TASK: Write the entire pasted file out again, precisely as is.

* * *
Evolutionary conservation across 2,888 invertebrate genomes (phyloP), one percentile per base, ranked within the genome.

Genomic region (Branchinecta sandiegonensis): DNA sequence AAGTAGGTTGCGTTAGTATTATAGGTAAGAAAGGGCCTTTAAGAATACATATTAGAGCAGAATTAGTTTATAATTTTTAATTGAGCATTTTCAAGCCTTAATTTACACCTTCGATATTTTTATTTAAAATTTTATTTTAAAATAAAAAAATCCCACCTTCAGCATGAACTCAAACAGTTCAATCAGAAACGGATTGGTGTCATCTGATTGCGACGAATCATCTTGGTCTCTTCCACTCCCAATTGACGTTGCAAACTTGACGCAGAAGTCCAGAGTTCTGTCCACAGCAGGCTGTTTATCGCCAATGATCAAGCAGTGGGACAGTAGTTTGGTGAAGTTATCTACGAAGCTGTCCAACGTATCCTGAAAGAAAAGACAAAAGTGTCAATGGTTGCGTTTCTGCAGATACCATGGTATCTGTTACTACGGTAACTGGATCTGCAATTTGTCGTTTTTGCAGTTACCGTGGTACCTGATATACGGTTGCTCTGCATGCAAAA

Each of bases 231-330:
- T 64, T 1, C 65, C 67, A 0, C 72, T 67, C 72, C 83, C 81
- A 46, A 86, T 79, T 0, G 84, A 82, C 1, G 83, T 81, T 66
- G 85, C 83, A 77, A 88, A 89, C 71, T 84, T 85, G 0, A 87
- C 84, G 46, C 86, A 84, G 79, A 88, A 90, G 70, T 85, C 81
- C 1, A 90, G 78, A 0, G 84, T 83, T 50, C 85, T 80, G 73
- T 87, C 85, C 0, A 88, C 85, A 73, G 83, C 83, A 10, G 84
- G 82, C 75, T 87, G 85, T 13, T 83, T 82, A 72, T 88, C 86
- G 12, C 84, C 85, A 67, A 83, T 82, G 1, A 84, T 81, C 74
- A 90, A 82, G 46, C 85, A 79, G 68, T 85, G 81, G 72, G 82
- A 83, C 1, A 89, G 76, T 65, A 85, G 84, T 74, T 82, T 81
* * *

Evolutionary conservation across 2,888 invertebrate genomes (phyloP), one percentile per base, ranked within the genome.

Genomic region (Branchinecta sandiegonensis): DNA sequence AAGTAGGTTGCGTTAGTATTATAGGTAAGAAAGGGCCTTTAAGAATACATATTAGAGCAGAATTAGTTTATAATTTTTAATTGAGCATTTTCAAGCCTTAATTTACACCTTCGATATTTTTATTTAAAATTTTATTTTAAAATAAAAAAATCCCACCTTCAGCATGAACTCAAACAGTTCAATCAGAAACGGATTGGTGTCATCTGATTGCGACGAATCATCTTGGTCTCTTCCACTCCCAATTGACGTTGCAAACTTGACGCAGAAGTCCAGAGTTCTGTCCACAGCAGGCTGTTTATCGCCAATGATCAAGCAGTGGGACAGTAGTTTGGTGAAGTTATCTACGAAGCTGTCCAACGTATCCTGAAAGAAAAGACAAAAGTGTCAATGGTTGCGTTTCTGCAGATACCATGGTATCTGTTACTACGGTAACTGGATCTGCAATTTGTCGTTTTTGCAGTTACCGTGGTACCTGATATACGGTTGCTCTGCATGCAAAA

Each of bases 231-330:
- T 64, T 1, C 65, C 67, A 0, C 72, T 67, C 72, C 83, C 81
- A 46, A 86, T 79, T 0, G 84, A 82, C 1, G 83, T 81, T 66
- G 85, C 83, A 77, A 88, A 89, C 71, T 84, T 85, G 0, A 87
- C 84, G 46, C 86, A 84, G 79, A 88, A 90, G 70, T 85, C 81
- C 1, A 90, G 78, A 0, G 84, T 83, T 50, C 85, T 80, G 73
- T 87, C 85, C 0, A 88, C 85, A 73, G 83, C 83, A 10, G 84
- G 82, C 75, T 87, G 85, T 13, T 83, T 82, A 72, T 88, C 86
- G 12, C 84, C 85, A 67, A 83, T 82, G 1, A 84, T 81, C 74
- A 90, A 82, G 46, C 85, A 79, G 68, T 85, G 81, G 72, G 82
- A 83, C 1, A 89, G 76, T 65, A 85, G 84, T 74, T 82, T 81